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Alaska Airlines Flight 261 was scheduled to fly on January 31, 2000, from Puerto Vallarta, Mexico, to Seattle, Washington, with a planned intermediate stop in San Francisco. Off the California coast, the crew fought to keep the nose of the plane from pitching—or pointing—down. At about 4:20 p.m., the pitch of the plane changed from 2.7 degrees to 70 degrees in less than 15 seconds, and within about one minute, the plane hit the water. All 88 people onboard—five crew and 83 passengers—were killed.
Our investigation determined that the probable cause of the accident was “a loss of airplane pitch control resulting from the in-flight failure of the horizontal stabilizer trim system jackscrew assembly’s acme nut threads. The thread failure was caused by excessive wear resulting from Alaska Airlines’ insufficient lubrication of the jackscrew assembly.”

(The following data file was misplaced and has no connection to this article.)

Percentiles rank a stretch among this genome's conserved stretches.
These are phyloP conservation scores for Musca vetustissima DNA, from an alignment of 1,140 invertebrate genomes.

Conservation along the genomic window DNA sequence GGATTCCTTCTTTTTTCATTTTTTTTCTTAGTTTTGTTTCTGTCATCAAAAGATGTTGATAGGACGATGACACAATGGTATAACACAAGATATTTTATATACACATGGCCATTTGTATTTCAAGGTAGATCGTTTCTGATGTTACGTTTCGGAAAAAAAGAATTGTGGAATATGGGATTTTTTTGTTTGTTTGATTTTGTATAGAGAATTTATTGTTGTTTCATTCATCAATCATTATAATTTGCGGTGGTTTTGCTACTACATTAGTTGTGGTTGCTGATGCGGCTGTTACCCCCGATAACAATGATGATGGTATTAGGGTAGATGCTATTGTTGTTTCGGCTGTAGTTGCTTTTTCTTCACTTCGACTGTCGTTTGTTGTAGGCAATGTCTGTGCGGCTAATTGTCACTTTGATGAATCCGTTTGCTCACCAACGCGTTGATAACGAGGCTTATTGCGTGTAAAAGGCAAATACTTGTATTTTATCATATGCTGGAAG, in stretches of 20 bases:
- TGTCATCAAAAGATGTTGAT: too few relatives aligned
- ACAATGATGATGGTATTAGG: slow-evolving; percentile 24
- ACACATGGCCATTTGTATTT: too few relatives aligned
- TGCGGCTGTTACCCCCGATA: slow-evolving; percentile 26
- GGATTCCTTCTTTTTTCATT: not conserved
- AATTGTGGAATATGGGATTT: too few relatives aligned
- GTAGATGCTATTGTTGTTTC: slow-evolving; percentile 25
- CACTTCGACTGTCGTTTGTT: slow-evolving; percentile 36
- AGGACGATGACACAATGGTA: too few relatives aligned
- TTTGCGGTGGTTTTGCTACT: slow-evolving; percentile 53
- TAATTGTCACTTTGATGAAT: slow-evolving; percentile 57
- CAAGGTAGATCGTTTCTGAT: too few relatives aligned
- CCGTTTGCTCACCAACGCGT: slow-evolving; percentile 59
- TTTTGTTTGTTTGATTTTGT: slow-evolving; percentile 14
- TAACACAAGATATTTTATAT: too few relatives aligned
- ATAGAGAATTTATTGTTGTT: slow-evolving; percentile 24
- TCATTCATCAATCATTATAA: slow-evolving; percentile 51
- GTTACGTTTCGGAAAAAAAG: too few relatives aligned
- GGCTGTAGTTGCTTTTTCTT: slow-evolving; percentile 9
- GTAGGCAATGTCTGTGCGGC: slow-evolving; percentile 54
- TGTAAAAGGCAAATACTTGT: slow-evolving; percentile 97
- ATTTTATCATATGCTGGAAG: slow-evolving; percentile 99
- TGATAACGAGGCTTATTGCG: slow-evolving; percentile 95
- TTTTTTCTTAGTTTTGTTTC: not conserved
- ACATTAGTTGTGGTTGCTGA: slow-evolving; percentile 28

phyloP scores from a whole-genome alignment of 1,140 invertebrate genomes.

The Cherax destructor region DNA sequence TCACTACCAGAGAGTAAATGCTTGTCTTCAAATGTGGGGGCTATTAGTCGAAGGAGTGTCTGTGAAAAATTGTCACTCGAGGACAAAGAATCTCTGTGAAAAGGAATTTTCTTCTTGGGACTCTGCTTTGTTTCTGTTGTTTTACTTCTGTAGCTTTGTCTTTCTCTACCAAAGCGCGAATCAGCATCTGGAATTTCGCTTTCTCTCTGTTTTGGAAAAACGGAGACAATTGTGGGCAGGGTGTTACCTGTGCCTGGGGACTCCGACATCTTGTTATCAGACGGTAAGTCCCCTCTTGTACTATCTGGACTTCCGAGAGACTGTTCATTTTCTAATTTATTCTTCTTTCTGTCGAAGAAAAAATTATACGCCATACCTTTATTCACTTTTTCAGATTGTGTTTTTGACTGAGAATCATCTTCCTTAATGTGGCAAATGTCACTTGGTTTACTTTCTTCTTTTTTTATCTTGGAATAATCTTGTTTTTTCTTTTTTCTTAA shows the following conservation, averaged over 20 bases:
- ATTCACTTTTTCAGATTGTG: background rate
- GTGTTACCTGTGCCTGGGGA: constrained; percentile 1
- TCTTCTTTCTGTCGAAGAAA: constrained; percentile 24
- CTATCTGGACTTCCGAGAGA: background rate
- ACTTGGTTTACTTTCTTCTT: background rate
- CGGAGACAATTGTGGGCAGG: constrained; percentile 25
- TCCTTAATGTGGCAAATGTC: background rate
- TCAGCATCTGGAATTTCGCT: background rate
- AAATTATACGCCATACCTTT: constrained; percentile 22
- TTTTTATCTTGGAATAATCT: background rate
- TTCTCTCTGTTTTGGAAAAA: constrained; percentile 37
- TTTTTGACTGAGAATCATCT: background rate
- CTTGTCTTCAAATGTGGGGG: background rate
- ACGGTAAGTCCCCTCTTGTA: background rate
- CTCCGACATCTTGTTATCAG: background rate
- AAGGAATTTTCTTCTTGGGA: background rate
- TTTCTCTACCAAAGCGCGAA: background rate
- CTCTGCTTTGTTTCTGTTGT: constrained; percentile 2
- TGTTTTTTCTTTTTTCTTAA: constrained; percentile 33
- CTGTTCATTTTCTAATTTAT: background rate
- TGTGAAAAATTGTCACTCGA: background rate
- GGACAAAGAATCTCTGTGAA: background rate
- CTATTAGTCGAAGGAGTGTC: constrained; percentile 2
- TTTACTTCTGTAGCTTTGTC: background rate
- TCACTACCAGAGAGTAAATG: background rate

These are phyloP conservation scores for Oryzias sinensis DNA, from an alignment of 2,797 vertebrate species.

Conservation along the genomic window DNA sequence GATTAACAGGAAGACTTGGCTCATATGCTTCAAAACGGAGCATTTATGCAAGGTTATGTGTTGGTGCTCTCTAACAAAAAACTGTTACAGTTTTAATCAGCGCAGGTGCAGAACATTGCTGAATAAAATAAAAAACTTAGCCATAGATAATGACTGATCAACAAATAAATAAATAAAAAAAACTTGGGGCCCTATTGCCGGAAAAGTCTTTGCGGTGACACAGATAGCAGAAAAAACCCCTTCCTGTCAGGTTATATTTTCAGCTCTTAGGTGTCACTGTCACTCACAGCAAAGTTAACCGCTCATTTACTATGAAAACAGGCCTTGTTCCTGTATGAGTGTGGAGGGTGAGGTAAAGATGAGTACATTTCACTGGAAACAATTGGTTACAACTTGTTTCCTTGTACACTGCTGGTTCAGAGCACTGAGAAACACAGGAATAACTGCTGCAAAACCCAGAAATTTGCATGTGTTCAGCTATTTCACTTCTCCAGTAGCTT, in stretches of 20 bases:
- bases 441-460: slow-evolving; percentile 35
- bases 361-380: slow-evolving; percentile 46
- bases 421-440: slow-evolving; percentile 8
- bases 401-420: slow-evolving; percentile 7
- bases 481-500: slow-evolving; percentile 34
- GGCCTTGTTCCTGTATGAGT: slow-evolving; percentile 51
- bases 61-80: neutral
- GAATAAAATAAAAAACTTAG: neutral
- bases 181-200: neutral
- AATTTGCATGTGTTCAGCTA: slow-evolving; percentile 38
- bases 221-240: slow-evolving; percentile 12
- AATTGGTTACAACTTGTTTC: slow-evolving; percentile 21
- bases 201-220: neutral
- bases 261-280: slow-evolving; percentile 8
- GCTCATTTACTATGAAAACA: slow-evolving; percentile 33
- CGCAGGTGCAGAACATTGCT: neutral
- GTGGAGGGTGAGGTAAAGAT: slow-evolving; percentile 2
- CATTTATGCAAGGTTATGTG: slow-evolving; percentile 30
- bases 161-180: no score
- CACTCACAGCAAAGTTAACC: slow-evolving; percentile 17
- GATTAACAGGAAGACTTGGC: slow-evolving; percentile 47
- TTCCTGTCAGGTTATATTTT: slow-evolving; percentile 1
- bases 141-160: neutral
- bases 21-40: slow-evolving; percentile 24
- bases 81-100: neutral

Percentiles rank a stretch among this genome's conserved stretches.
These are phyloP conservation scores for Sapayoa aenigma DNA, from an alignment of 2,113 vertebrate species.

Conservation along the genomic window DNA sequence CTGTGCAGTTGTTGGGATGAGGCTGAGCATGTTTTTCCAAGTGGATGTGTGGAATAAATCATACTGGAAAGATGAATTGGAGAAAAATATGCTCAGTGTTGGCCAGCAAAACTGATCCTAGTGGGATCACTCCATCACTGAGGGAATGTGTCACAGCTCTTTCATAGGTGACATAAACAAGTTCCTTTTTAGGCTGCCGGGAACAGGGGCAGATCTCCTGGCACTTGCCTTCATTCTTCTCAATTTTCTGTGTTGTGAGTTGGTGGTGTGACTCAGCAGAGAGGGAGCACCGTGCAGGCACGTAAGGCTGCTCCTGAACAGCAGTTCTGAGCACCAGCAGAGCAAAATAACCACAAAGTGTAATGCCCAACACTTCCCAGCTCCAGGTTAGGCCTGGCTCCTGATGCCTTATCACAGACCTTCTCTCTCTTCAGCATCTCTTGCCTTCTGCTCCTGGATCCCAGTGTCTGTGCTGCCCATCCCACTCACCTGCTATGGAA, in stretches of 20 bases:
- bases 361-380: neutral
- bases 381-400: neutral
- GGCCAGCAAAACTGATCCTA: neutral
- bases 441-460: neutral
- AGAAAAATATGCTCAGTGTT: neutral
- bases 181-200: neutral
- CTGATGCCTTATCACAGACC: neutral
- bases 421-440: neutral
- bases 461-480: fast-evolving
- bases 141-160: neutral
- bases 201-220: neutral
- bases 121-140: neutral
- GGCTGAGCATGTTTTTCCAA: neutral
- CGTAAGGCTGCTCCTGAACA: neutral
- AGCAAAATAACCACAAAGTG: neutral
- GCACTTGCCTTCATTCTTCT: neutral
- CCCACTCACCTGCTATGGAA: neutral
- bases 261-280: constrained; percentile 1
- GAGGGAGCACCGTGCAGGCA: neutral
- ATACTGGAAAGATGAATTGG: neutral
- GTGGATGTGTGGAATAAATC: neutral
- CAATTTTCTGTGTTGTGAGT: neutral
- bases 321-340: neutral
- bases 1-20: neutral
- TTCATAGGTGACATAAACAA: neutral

Additionally, it was found that Alaska Airlines’ extended lubrication interval contributed to the accident, as did the absence of a fail-safe mechanism to prevent the catastrophic effects of total acme nut thread loss.
Jamie Lebovitz and his legal team represented 18 families of the victims, and he was a member of the Plaintiff’s Steering Committee in charge of handling the litigation for all families.
Confidential settlements were reached for a number of the victims’ surviving family members.